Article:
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Success follows failure less often; A push for reusable PPE; Fishing for longevity? – Morning Medical Update


The top news stories in medicine today.

Morning Medical Update : © Prostock_studio - stock.adobe.com

Morning Medical Update : © Prostock_studio - stock.adobe.com

Success follows failure less often

According to research from the American Psychological Association (APA), the notion that failure leads to success may be inaccurate and damaging. In one experiment, participants overestimated the percentage of prospective nurses, lawyers, and teachers who pass licensing exams after previously failing them.

“People expect success to follow failure much more often than it actually does,” said lead researcher Lauren Eskreis-Winkler, PhD, an assistant professor of management and organizations at Northwestern University. “People usually assume that past behavior predicts future behavior, so it’s surprising that we often believe the opposite when it comes to succeeding after failure.”

Read more of the APA’s findings about the misguided beliefs of success here.

National Academies push for increased use of reusable PPE

Recently, the National Academies released findings that call for an increased use of reusable scrubs, surgical gowns, and other personal protective equipment (PPE) in health care, wanting to see action from lawmakers on Capitol Hill.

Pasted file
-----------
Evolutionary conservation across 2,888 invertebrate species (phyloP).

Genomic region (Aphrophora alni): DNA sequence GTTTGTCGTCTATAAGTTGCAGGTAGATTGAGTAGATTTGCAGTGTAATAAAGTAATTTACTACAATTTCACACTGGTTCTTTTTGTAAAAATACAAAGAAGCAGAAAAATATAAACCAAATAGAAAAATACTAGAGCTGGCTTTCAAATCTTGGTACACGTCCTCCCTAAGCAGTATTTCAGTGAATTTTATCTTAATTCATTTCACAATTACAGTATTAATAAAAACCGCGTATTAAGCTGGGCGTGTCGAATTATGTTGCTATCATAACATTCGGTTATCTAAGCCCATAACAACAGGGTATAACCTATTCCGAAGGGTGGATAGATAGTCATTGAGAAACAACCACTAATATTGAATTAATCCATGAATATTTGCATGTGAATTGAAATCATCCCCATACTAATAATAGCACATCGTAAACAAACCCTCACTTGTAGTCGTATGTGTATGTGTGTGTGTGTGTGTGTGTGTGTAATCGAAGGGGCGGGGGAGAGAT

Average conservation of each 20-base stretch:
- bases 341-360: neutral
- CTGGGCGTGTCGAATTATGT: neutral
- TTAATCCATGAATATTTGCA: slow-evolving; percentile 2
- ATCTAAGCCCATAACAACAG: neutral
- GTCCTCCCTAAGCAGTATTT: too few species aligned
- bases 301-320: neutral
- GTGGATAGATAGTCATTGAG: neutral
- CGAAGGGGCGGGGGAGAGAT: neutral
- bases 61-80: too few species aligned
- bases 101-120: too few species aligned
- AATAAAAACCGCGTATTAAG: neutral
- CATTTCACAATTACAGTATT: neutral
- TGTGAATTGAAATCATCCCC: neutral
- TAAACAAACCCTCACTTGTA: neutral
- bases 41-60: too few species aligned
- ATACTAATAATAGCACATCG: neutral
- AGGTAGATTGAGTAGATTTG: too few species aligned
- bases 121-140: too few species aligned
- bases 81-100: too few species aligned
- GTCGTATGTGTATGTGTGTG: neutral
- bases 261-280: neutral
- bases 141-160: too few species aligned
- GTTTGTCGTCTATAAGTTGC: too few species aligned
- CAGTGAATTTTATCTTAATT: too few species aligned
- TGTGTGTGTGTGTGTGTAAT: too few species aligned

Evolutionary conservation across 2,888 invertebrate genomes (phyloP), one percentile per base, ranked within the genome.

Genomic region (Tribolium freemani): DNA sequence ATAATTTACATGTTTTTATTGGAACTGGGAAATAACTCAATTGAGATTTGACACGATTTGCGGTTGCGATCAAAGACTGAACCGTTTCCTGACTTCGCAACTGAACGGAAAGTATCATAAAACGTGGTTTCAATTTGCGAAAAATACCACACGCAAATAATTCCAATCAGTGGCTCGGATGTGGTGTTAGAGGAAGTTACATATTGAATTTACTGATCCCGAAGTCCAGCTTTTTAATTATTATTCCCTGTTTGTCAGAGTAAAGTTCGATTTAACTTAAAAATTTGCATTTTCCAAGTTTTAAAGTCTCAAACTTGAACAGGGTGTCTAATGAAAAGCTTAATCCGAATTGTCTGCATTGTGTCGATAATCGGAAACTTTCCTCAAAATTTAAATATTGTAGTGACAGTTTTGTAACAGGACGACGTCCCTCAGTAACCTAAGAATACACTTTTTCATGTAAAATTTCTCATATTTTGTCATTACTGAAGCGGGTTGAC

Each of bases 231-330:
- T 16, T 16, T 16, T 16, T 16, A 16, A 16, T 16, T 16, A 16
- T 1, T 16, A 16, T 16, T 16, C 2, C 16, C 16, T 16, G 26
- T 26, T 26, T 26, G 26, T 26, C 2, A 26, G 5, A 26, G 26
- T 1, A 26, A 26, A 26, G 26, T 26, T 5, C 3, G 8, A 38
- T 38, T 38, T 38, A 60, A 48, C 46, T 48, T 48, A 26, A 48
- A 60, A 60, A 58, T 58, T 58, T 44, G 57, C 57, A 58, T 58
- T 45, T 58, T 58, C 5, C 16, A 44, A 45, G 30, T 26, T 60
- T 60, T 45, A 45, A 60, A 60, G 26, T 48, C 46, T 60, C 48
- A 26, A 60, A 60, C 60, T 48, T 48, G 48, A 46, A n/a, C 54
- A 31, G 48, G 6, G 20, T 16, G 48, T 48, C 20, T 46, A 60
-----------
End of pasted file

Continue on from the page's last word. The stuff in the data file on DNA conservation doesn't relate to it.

The findings come after a bipartisan congressional letter to the U.S. Health and Human Services’ secretary Xavier Becerra. The letter highlighted supply shortages of PPE that hospitals experienced during the COVID-19 pandemic.

Maryann D’Alessandro, top PPE expert for the Centers for Disease Control and Prevention (CDC), said legislation will be needed and her agency will aim to identify partners to strengthen the support for legislative and regulatory changes regarding reusable PPE equipment.

Fishing for longevity?

Researchers from the Nagoya University Graduate School of Medicine in Japan found eating small fish whole may reduce the risk of death by cancer or any other cause, particularly in Japanese women. The study was recently published in the journal, Public Health Nutrition.

The study followed more than 80,000 participants for an average of nine years, discovering there was a significant reduction in all-cause and cancer death among female participants who ate small fish whole on a regular basis. Meanwhile, 2,400 participants died throughout the study, with about 60% attributed to cancer.

Find out how you can fish for longevity in this article.

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